The watercolours of François d’Orléans, Prince de Joinville, son of King Louis-Philippe, were used in the illustrated edition of his memoirs, Vieux Souvenirs (1808-1848) published by Calmann-Lévy in 1894, and are some of the most original works in the collection. Executed after 1870, these intimate and historic snapshots bear witness, often full of humour, to significant events in the prince's childhood and youth. The presentation of the Duc d’Orléans' children to King Louis XVIII, Un bal aux Tuileries (estimate: €4,000 - 6,000 / HK$34,000 - 51,000) and the celebrated scene of L’arrivée de la Viande du roi au Palais des Tuileries (estimate: €6,000 - 8,000 / HK$51,000 - 68,000), which the prince attended at the age of five, evoke court life during the French Restoration.

Several watercolours depict historical events during the reign of Louis-Philippe, in which the Prince de Joinville participated as a naval officer in Mexico, Morocco, Africa and Turkey, particularly his courageous action at Constantinople, which saved Pera and Galata from a terrible fire in 1839. The most spectacular episode in his career was the one illustrated by the watercolour La Belle Poule" dans la baie de Terre Neuve (estimate: €15,000 - 20,000 / HK$130,000 - 170,000). This was when the Prince de Joinville, commander of this frigate, was tasked with bringing back Napoleon's ashes to France in 1840.

18th and 19th Century Furniture

The few items of furniture, executed by the leading cabinetmakers of the time, illustrate meticulous craftsmanship, and some pieces are equipped with sophisticated mechanisms. A drawing table, which is the perfect size for a child, is a masterpiece of refinement and mechanics by the cabinetmaker David Roentgen. The latter made a similar table in 1784, now in the Hermitage Museum in Saint Petersburg, for the much-loved grandsons of Catherine the Great: the future Emperor Alexander I and his brother Constantine.

This table was probably a gift to the Duc de Chartres (the future Louis-Philippe) and his brothers and sisters from their generous grandfather, the Duc de Penthièvre, a loyal customer of Roentgen. Brought up in the Pavillon de Bellechasse by the vigilant Madame de Genlis, the Orléans children were given a highly comprehensive education, which included drawing lessons with Carmontelle and David (estimate: €150,000 - 250,000 / HK$1.3 - 2.1 million).

The lavish breakfast set in Sèvres porcelain, known as the Chasses Diverses (estimate: €100,000 - 150,000 / HK$850,000 - 1.3 million), delivered to Queen Marie-Amélie on 21 May 1840, illustrates the taste for the so-called "Gothic" period during the reign of Louis-Philippe: the delicate paintings that ornament the various shaped pieces, executed by the factory's most accomplished artists, were inspired by the Middle Ages and hunting, both themes being beautifully represented in the scene of the Conversion de Saint-Hubert decorating the breakfast tray. A real museum piece, this set was exhibited at the famous exhibition entitled Un Age d’or des Arts décoratifs 1814-1848 in the Galeries Nationales du Grand Palais in Paris in 1991.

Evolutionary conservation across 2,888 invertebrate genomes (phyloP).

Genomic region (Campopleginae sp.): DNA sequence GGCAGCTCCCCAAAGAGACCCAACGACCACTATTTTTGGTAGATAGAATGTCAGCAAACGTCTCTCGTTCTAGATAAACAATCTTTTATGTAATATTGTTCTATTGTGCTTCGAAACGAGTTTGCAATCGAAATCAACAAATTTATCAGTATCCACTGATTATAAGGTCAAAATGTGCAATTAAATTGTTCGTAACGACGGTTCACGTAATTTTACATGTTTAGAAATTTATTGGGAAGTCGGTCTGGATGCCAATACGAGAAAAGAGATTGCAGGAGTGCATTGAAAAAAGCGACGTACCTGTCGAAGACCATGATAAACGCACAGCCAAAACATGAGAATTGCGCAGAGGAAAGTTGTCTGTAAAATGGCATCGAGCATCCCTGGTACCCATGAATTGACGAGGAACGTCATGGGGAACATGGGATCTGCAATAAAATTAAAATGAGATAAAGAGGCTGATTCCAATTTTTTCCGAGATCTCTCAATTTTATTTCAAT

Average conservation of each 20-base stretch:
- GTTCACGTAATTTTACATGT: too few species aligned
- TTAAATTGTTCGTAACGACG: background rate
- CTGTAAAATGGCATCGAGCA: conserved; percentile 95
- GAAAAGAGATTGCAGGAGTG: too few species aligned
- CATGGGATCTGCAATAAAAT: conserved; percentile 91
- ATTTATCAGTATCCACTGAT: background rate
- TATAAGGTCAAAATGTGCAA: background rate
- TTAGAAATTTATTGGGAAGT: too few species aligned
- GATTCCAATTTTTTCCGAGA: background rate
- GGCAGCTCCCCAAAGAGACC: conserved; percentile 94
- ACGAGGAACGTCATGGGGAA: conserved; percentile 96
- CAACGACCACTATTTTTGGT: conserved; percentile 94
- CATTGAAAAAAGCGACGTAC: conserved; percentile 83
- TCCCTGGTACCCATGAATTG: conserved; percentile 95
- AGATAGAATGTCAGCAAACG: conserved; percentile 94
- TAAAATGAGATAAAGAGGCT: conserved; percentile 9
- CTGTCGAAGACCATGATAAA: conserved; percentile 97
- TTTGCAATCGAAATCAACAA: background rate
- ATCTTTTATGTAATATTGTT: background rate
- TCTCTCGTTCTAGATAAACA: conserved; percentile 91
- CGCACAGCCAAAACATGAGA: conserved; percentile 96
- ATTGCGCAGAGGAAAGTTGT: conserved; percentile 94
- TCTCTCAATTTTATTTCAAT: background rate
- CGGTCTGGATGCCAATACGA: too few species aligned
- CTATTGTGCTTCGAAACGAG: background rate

Historical Memorabilia

The sketchbook of 70 drawings attributed to the Dauphin Louis Dieudonné, son of Louis XIII (estimate on request), occupies a very special place in this collection. Bound in red morocco with the arms of France, it contains an inscription on the flyleaf indicating that according to family tradition, the drawings were done by Louis XIV, who gave them to his son, the Comte de Toulouse.

It is accompanied by the finest royal decorations that have ever appeared at auction in Paris. Collectors and museums are sure to show a keen interest in these insignia, the most prestigious of the French Orders of Chivalry. The most important piece is the enamelled gold chain of the Royal Order of the Holy Spirit Order (estimate: €200,000 - 300,000 / HK$1.7 - 2.6 million), consisting of 22 links, from which hangs the Cross of the. In addition to this magnificent piece we find several crosses with their cordons, together with plaques also belonging to the Order of the Holy Spirit.

This Order, created by Henri III on 31 December 1578, was reserved for the highest dignitaries of the kingdom. When they were admitted, all Knights of the Holy Spirit were also made Knights of the Order of Saint Michael, founded by Louis XI, and bore the title "Knights of the King". The collection also contains a jewel belonging to this Order dating from the 16th century, together with some later insignia.

Headline photo: Royal Order of the Holy Spirit Order